There is also another, more practical reason underpinning some of this parenting style. “Most women here work,” says Mette Tveit, a curator and historian at Stavanger Museum. Norway has among the most gender-equal workforces, with about 73% of all men of working age in employment, and about 67% of women. Childcare is also widely available and highly affordable, meaning that going out to work is financially worthwhile. For example, kindergarten fees for 10 hours a day, five days a week, are capped at NOK 2,000 (£150) a month. In the UK, the average cost for under-twos in full-time childcare is £300 a week.

‘Building trust between parents and children remains a basic quality in Norway’ … Willy-Tore Mørch. Photograph: David Jensen

Tveit adds that Norwegian children are, in her experience, so independent that they organise their own playdates with peers. “I spend time in the US and I see how the parents arrange those things, but in Norway, even young children will organise their social events and manage their spare time. They just get on with things. It’s normal for Norwegian children to tell their parents what they’re doing; it’s not that normal to ask permission. They are just trusted to make good decisions.”

Trust is something that comes up when I talk to Giancarlo and Lena about their parenting, and how mutual respect is crucial. In the school holidays, for example, they’re happy for Nila and Arion to be out all day as long as they know roughly what time they’ll return – and the children comply. Lena says this is how her mother and grandmother were raised, and fondly remembers going to school herself as a six-year-old with a front door key around her neck on a piece of string. She also thinks this way of parenting should be preserved, despite the temptation to introduce technology into the equation.

“You can get GPS watches for kids, where you can track them and so on,” she says. “(But) it’s really important to me that it’s not a fake sense of freedom that we give the children. There was one time we thought Nila had gone missing, and even though I know if she’d had one of those watches we could’ve just checked to see where she was and not been worried, that’s not the point.”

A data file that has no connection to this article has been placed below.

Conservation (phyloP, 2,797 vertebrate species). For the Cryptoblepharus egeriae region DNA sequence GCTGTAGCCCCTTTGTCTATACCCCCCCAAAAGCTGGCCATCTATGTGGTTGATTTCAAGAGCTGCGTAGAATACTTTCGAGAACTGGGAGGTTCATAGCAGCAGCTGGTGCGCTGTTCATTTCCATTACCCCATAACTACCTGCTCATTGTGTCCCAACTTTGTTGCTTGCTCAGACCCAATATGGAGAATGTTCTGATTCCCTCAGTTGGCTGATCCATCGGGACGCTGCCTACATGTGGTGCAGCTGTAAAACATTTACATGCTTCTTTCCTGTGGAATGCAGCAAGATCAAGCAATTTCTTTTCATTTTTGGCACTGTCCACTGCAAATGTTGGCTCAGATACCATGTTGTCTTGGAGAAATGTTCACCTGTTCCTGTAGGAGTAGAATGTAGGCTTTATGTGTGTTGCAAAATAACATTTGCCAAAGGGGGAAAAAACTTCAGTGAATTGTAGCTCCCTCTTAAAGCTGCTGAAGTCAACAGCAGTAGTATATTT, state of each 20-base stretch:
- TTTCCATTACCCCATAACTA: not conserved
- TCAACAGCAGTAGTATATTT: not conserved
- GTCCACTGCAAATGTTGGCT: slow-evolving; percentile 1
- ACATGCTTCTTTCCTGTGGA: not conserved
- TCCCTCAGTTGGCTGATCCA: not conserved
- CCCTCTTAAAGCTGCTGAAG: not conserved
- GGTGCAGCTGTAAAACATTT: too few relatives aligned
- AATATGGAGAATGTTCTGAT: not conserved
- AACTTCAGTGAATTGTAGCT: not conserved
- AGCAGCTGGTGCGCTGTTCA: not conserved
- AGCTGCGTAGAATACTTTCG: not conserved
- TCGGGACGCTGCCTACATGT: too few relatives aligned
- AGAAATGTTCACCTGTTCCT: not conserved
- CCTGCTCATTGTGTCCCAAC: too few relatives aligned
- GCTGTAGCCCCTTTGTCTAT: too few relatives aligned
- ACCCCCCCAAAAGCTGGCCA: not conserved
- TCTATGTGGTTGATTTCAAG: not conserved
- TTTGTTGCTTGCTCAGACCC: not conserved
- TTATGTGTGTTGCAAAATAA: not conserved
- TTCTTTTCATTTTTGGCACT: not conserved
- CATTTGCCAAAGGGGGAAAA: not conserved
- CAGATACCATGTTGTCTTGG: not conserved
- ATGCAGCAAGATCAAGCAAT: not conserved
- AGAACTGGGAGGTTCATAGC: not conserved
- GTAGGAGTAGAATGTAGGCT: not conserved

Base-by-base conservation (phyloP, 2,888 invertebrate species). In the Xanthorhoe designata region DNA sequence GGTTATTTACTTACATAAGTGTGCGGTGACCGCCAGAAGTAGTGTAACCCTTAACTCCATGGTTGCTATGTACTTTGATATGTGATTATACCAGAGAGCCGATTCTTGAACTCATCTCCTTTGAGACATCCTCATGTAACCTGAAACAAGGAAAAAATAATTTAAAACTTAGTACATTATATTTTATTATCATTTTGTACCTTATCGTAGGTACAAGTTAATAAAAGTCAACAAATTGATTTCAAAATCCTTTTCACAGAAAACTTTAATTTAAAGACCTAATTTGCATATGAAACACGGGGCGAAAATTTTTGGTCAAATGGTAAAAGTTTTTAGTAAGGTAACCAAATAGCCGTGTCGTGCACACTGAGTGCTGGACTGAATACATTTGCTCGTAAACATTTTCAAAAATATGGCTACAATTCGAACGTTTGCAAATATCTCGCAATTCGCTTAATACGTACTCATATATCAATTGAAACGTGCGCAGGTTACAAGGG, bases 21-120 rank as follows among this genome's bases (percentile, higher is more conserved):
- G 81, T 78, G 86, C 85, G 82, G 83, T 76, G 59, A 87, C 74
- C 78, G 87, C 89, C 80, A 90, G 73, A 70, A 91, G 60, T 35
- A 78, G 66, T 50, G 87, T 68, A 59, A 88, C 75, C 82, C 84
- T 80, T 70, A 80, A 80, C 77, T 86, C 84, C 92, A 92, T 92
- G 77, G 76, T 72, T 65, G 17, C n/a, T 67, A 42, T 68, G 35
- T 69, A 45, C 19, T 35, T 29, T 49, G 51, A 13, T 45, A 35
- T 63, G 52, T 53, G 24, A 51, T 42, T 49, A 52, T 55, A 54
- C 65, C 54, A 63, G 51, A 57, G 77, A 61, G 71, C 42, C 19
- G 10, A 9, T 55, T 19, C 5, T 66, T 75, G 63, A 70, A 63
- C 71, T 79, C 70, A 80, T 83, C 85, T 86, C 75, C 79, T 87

It turns out Nila had been playing out with a friend when the friend’s grandparent invited them indoors for a drink and an iced bun and she had simply lost track of time. “It was important for her to see we were worried, and she’s never done it again,” says Lena.

Failure, it seems, is a big part of Norwegian parenting – enjoy the freedom to make mistakes, but learn from them. There’s a tacit understanding that yes, you can climb that tree, but you might fall and hurt yourself. Or maybe falling will make you a better climber in future?

There’s a tacit understanding that yes, you can climb that tree, but you might fall and hurt yourself. Photograph: Marie von Krogh/The Guardian

The usual safety features parents of other nationalities might install in their home are normally lacking in Norway, too. Giancarlo says that while log-burners are almost standard issue, he can’t remember seeing a guard around one, while stair gates are unusual. “We probably should’ve had a safety gate at the top of the stairs, but we didn’t – we just told the kids not to go down them. Just as we said: ‘Don’t touch the log-burner, it’s very hot.’” There is perhaps another piece to be written about Norwegians being strict conformists. For that, let’s blame Janteloven, an unofficial moral code that seems to guide Nordic countries. In summary – following rules: good; exceptionalism: bad.

Mørch says the Norwegian parenting style cannot be understood without assessing the influence of the psychologist Åse Gruda Skard. Skard was a famous figure in postwar Norway, where she appeared on radio programmes and in newspapers to spread her groundbreaking ideas on “free child-rearing” as a response to the authoritarianism seen before and during the war.

“The US had Benjamin Spock, and we had Skard,” says Mørch. “She strongly opposed a punishment-oriented parenting style, instead teaching parents to look at things from the child’s perspective, to ask: what does the child experience in this situation? What does the child understand now? How can I help the child to understand what’s going on? How can I support the child in this situation?”